The US Energy Information Administration web site has recently had a make-over which I'm exploring. Check out the main page for electricity. Their scrolling list of charts shows some charts of interest. One of the more interesting charts for energy geeks: Electricity tends to flow south in North America.
NIMBY California imports 25% of its (expensive) electricity.
One reason for these flows: Cheap hydro's mostly in the north and southern states will pay for importing it.
The map above shows that electricity tends to flow south in North America. The numbers on the map reflect average net power flows—metered hourly—between electric systems aggregated by regions for the year 2010. Most electric power demand is served by local generators. Net interregional trade accounted for less than 1% of delivered power in 2010. However, excess, low-cost power—primarily from hydroelectric generators in the Pacific Northwest, Manitoba, and Quebec—supplied higher-cost markets to the south.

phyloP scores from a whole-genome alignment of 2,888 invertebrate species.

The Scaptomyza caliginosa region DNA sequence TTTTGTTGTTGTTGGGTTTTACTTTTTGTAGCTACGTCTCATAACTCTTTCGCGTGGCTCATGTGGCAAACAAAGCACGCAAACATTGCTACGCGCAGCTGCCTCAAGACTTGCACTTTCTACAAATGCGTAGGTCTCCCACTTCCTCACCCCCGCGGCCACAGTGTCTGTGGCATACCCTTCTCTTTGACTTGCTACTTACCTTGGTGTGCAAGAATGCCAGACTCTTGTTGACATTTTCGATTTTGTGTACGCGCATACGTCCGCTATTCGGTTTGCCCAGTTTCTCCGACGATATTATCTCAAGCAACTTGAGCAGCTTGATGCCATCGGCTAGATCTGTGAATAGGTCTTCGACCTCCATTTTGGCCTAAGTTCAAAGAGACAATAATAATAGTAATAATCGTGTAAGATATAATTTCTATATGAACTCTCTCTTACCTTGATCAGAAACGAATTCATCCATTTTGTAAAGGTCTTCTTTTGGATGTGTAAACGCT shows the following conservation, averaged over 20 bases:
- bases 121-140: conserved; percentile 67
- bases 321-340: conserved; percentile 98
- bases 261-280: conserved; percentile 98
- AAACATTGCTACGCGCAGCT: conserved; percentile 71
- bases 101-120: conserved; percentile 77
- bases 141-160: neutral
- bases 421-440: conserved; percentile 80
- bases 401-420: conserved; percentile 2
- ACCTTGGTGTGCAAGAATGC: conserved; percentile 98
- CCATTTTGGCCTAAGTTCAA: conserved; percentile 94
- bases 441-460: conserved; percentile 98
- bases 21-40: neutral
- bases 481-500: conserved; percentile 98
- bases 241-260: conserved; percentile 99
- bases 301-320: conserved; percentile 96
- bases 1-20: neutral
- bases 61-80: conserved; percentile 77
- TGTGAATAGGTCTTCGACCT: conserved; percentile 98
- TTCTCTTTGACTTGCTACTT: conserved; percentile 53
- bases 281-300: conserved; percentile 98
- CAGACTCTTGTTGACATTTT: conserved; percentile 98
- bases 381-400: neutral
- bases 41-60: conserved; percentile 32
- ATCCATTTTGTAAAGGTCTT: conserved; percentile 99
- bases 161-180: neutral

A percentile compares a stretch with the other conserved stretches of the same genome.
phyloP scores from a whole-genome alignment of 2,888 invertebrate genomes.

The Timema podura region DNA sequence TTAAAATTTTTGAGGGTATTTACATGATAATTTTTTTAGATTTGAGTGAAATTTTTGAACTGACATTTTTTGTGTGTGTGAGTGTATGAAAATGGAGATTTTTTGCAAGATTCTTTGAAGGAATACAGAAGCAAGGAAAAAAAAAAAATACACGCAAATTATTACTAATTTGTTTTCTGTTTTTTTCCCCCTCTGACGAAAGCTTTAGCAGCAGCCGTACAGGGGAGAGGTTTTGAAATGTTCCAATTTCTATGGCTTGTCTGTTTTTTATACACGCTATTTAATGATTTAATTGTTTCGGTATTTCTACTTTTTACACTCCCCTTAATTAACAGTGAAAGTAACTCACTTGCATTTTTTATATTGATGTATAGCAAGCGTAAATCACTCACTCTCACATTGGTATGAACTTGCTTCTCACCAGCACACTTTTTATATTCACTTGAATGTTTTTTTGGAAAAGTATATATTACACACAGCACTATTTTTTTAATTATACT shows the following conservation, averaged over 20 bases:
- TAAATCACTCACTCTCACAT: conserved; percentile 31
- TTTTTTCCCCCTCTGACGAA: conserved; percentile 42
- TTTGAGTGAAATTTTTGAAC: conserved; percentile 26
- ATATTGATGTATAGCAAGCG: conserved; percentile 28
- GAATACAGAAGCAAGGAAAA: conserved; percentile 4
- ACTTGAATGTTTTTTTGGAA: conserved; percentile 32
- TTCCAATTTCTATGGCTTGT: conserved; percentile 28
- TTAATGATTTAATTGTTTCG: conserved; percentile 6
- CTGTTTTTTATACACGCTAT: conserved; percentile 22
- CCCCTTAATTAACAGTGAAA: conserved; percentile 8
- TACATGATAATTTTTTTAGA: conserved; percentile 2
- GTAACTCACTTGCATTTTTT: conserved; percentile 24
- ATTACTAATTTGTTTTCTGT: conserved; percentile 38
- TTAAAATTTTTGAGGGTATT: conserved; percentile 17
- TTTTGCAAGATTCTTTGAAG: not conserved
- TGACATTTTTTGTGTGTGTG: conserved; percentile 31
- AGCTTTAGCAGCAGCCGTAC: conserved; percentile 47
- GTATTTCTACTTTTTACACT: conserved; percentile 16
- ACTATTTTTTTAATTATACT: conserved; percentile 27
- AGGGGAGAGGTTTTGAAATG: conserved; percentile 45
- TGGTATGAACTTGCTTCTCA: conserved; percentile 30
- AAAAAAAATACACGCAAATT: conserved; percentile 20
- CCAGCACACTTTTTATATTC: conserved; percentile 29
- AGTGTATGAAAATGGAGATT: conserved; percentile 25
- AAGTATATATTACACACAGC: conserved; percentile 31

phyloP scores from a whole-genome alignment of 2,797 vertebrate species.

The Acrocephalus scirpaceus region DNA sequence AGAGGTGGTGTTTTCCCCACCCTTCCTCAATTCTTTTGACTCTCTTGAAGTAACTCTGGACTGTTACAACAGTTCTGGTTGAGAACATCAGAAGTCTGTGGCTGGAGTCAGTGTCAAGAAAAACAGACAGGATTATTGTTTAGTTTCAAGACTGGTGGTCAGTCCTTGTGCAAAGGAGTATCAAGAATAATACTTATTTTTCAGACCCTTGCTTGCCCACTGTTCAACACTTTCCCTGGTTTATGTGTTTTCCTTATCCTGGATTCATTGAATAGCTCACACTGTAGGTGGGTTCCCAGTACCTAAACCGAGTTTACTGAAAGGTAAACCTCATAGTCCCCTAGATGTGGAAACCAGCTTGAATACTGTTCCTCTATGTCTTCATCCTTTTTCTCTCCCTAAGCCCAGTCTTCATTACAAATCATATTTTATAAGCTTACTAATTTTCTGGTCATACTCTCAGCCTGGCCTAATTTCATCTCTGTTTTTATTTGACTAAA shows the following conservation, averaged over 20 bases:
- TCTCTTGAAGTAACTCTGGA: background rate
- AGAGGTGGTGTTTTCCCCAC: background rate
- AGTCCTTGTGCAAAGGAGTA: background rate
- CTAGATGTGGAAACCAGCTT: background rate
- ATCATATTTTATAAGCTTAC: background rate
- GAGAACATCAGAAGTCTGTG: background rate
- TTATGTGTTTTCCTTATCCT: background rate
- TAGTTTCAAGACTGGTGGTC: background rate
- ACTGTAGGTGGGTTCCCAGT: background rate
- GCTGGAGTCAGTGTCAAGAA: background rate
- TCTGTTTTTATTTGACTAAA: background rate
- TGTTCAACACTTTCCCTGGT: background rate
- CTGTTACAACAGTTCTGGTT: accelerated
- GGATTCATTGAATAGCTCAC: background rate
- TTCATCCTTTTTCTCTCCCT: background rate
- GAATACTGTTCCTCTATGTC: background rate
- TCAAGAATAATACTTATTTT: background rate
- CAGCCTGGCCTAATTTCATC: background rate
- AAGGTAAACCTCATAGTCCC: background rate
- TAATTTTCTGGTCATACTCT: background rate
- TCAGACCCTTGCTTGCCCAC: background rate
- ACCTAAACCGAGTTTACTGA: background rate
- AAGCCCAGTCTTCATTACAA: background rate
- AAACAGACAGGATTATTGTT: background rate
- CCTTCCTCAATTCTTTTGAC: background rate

Another page worth a look: ranges of wholesale electric prices by region. The northeast and Texas have very large swings in whole electric power prices. Also, New England, California, and Alaska have the highest electric power prices. California's prices will rise much higher to meet the state legislated requirement to get 33% of electric power from renewables by 2020.
|Share |||Randall Parker, 2012 January 08 09:13 PM Energy Electric Generators|